– Inventor, Danny Cabrera. He is the founder of Biobots, a desktop 3D bioprinter that builds 3D living tissues out of human cells.
“I remembered this thing when I was a boy. I was playing at a children’s party with plastic balloons. So when you start polishing a plastic balloon, it becomes static. It attracts your hair. And two days later, under the shower I wondered what if we would take that principle and build the largest smog vacuum cleaner in the world, which sucks up polluted air, and spits out clean air creating parks, playgrounds which are cleanest in the city. And two years later, we made it!”
– Artist and innovator of the Smog Free Project, Daan Roosegaarde.
“There are more than 10 million blind children out there. I believe our generation has a responsibility, to give them the same opportunity that we have now, so that they can dream about their future.”
– Innovator, Eric Ju Yoon Kim. He is the developer of the world’s first braille watch.
“My GPA dropped massively. I felt stifled but I never ever thought of dropping out. I finally graduated towards the bottom of the class. On the day of our convocation we were made to stand in the order of our grades. My father later asked me, ‘Why were you standing at the far end of the queue?’. And I lied to him, I told him that we were standing in the order of our surnames.”
– Innovator and alumni of the MIT Media Lab, Kshitij Marwah. He is also the founder of Tesseract Imaging, which developed the technology of 3D photography and the 360-degree camera.
“Someone’s opinion of you will never become your reality.”
– 19-year-old app developer and entrepreneur, Harsh Songra. He developed the My Child App, that screens developmental disorders in 45 seconds. He himself suffers from dyspraxia, a developmental coordination disorder (DCD).
“If you ain’t got baggage, you ain’t got story.”
– Spoken word poet, writer and entrepreneur, Melizarani T. Selva. Her book of poems is called Taboo.
“We would be horrified if endangered royal bengal tigers were on sale, but we shop and eat endangered fish from the ocean all the time. Let’s begin by asking ourselves the question, are we really that hungry?”
– Marine conservationist, Siddharth Chakravarthy. He works for Sea Shepherd Global and has chased the whale poachers in Antarctica, and most recently, pursued and shut-down illegal fishing vessels in Antarctica.
“ISIS is not in the media. ISIS is the media. They have a media production company and they have an army. An army of graphic designers, engineers, and an army of cameramen. These are just as important as an army of foot soldiers.”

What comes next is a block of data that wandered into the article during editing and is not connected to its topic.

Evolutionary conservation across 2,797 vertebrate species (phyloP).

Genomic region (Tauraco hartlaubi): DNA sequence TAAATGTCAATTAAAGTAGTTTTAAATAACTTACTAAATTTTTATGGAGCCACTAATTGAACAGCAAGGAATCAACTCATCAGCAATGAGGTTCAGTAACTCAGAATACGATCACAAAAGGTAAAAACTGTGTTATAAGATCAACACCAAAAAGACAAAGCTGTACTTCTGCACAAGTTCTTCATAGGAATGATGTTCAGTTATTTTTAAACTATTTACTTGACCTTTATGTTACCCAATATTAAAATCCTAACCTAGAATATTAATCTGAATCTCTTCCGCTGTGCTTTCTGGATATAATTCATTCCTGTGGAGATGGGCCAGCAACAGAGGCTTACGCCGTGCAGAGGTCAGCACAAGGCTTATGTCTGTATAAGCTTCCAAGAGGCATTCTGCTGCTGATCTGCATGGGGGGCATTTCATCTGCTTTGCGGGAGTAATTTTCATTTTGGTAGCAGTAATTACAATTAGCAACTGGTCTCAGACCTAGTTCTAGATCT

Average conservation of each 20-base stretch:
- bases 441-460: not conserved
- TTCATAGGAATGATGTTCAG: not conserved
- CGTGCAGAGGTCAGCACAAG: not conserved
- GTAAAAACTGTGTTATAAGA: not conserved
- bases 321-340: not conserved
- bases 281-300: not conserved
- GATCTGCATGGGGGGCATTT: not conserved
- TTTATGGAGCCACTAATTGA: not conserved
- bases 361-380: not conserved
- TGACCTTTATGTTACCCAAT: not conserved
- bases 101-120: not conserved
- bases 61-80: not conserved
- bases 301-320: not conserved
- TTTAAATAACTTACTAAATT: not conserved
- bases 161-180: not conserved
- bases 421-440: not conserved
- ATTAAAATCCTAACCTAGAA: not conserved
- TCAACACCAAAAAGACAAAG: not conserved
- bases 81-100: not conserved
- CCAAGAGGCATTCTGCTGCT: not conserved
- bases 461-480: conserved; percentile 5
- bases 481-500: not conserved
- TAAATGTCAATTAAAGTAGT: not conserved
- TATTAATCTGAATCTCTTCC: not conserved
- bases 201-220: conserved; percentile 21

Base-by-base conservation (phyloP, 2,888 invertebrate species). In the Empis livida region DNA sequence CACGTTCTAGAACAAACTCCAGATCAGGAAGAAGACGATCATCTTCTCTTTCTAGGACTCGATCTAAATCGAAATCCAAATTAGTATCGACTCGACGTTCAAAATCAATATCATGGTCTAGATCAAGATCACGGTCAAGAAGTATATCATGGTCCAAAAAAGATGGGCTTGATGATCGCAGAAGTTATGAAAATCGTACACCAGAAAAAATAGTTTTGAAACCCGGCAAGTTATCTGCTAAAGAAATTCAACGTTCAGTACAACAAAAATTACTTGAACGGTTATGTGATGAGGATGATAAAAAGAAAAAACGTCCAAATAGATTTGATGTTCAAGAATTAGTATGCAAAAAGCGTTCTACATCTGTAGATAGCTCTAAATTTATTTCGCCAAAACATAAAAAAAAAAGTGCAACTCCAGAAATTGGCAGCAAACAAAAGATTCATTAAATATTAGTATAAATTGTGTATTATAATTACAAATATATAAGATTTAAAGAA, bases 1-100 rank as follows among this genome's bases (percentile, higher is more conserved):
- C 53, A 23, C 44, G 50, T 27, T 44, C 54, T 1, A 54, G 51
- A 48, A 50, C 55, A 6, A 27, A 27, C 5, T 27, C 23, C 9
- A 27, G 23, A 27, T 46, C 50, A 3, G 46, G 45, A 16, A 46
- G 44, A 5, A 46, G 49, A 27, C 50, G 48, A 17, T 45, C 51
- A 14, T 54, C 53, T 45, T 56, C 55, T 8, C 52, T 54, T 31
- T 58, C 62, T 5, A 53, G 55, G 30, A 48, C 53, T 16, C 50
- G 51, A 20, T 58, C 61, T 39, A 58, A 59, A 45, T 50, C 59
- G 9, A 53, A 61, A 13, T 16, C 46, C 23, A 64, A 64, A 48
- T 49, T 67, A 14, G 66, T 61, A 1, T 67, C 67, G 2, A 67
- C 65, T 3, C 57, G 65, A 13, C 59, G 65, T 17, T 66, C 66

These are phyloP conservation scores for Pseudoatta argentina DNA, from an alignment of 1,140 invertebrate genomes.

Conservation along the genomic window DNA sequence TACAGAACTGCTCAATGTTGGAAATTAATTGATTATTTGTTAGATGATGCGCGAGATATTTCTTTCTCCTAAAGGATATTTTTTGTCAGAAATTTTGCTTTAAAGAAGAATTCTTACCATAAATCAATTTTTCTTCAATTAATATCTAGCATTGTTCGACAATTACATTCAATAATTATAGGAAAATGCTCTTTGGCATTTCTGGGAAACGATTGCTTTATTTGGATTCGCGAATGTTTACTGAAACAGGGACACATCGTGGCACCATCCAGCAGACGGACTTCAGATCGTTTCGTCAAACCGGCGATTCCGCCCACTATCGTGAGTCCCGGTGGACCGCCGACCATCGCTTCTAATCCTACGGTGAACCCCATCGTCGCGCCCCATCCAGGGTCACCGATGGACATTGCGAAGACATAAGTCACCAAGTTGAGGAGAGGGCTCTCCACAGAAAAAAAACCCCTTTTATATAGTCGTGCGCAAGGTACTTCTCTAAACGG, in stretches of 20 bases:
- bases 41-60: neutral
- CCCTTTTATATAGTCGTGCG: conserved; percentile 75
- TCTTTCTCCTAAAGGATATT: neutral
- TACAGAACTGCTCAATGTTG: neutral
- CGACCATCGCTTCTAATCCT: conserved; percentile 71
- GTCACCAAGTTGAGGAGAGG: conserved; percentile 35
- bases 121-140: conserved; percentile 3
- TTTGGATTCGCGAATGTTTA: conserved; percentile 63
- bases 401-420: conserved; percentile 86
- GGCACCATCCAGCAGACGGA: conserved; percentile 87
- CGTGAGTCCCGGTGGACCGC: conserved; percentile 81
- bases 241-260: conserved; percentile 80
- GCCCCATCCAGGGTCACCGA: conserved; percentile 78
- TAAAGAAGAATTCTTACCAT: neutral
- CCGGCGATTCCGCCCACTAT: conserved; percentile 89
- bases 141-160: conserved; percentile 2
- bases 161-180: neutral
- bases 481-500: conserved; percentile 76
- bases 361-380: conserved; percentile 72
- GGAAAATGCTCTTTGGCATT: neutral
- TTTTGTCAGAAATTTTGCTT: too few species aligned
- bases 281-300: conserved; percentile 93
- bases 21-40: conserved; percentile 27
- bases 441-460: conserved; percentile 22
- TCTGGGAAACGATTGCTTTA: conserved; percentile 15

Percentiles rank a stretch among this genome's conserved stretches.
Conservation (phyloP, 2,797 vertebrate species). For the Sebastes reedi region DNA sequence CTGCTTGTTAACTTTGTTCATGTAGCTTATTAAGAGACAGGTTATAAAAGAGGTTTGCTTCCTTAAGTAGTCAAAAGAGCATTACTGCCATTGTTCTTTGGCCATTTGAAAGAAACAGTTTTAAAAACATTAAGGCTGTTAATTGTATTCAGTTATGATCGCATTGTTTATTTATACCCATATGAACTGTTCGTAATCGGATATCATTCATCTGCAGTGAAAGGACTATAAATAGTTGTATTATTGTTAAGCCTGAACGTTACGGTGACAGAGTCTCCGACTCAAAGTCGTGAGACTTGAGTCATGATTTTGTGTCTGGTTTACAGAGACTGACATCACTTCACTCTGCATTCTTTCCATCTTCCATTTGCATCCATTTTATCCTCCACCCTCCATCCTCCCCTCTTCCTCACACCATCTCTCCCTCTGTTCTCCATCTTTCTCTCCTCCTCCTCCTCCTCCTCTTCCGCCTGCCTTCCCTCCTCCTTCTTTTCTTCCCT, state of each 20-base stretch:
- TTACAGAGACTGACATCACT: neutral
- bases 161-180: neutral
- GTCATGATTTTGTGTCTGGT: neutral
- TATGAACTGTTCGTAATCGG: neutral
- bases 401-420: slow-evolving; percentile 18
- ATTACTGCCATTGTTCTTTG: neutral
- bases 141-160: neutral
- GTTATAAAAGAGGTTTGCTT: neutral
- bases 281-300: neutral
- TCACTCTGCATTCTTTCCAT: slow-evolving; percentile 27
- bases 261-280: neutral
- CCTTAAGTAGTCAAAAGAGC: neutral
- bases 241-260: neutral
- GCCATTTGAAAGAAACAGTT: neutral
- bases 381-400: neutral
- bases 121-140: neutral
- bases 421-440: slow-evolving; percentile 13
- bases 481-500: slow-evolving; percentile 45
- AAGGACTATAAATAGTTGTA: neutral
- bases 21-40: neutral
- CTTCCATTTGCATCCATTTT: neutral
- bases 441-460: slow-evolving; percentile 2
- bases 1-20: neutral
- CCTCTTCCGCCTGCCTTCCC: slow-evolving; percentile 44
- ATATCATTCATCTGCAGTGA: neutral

– Foreign policy and security researcher, Dr. Benedetta Berti. She is also an analyst, author and lecturer. The Italian government awarded her the Order of the Star of Italy (order of Knighthood).
“Descending into manholes and cleaning drainage lines are a special kind of horror. The drainage lines are deep enough to accommodate a double decker bus. Once inside, there is nothing but darkness. Totally cut off from the outside world, anything could happen. He could pass out inhaling some toxic gas, slip on slime, or his dead body may surface and get carried into the seas. It is true that this job requires no special skills, only a pair of arms and legs, but the courage to descend into living hell.”
– Documentary photographer and photo-journalist, Sudharak Olwe. Through his photos he narrates the untold story of conservancy workers, and is on the road to release his book on the same theme titled In Search of Dignity and Justice.
“People assume I need assistance, when I am doing fine. Even when I can walk unassisted, I am offered a wheelchair. It’s annoying. Why do we find it hard to accept someone who is different?”
– Tiger conservationist, Hans Dalal. Despite his battle with cerebral palsy, he started an NGO, called PROWL and works towards protection of tigers and their habitats.
“Out of the 7 billion people living on that planet, I am not special in any regards. I’m an average student, I’m a failed wannabe magician, and an engineer. My point is, if somehow I can do this, so can you. My passion is exploration. What’s yours?”
– Planetary Scientist, Lujendra Ojha. He is also a Ph.D Candidate at Georgia Institute of Technology. This summer, NASA announced the findings of his latest study, ‘The streaks are indeed flowing water on present-day Mars’.
Related posts from Verve:
us on Facebook to stay updated with the latest trends